The myAIM programme covers several aspects of improving residency (fig. 1). “Basic” is about the residency programme itself and provides hints how to tackle challenges in residencies such as working part-time or organising mandatory courses in order to complete residency. “Career” shows ways to develop a career in general internal medicine by use of testimonials by fellow colleagues that accomplished, for example, a career as a primary care physician. “Science” helps colleagues to find help in starting an academic career or in accessing awarded research projects they could use for their next journal club. “Events” provides a database of upcoming events with the possibility to subscribe to automatic reminders for regional upcoming events. Finally, and possibly most importantly, myAIM displays all recent job offers in general internal medicine and uses social media to disseminate new job offers and other developments of myAIM.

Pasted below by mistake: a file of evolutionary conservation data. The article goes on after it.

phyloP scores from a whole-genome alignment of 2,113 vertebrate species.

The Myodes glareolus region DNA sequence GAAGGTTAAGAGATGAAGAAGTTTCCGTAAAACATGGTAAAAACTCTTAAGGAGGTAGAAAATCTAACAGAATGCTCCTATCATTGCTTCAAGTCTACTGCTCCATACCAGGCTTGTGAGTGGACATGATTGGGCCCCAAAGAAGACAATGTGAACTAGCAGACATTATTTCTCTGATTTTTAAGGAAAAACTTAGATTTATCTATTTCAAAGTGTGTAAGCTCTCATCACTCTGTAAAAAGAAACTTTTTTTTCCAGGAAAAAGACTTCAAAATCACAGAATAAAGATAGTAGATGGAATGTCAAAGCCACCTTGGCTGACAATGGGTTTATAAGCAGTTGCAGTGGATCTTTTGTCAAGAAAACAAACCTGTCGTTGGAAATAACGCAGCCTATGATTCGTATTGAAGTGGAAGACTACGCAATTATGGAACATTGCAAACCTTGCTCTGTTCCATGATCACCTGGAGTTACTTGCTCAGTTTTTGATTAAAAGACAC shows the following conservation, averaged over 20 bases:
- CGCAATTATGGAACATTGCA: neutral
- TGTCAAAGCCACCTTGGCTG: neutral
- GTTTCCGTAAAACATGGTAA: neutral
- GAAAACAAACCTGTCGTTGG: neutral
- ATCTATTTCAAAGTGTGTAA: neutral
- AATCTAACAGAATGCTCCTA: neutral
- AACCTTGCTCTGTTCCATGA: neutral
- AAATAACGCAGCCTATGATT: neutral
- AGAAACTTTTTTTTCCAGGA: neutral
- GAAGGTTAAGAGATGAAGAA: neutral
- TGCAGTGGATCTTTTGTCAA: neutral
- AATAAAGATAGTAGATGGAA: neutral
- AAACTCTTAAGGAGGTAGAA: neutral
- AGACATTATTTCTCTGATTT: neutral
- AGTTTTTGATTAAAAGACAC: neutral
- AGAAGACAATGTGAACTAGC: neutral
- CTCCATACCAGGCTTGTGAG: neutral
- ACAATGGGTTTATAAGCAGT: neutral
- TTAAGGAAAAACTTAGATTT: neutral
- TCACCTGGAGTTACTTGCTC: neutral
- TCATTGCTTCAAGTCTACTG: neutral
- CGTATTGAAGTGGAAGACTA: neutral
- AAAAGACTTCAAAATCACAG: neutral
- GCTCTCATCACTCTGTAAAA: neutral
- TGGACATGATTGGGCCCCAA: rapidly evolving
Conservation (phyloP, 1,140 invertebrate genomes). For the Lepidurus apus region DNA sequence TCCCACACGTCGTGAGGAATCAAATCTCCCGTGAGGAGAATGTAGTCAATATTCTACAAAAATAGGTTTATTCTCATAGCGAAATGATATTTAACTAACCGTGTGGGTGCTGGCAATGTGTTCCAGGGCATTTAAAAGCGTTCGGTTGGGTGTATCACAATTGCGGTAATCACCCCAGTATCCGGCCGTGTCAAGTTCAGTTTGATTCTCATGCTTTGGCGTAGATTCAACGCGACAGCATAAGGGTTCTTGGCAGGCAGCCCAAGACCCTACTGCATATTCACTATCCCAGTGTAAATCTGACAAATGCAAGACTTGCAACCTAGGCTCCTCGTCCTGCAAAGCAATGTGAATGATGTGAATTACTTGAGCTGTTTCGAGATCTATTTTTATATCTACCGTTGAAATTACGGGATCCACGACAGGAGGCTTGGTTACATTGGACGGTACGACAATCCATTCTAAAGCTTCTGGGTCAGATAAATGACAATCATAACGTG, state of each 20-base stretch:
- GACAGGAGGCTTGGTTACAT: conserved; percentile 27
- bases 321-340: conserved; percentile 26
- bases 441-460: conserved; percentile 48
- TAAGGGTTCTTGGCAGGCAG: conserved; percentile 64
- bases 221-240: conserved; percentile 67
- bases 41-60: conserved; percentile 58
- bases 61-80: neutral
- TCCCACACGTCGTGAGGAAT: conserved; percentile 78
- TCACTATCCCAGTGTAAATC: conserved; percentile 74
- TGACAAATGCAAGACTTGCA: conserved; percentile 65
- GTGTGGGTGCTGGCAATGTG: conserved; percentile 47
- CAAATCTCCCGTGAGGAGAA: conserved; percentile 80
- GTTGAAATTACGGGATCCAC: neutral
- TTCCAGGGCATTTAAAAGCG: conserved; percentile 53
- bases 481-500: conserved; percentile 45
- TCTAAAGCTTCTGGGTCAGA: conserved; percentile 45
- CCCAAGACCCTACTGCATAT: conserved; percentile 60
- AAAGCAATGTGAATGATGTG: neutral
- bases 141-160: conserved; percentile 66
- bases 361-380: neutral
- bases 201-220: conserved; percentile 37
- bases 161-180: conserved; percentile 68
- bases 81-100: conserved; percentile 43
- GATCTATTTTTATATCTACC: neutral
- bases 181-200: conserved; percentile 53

Screenshot myAIM

Figure 1

myAIM covers basics, career, science and events for residents in general internal medicine.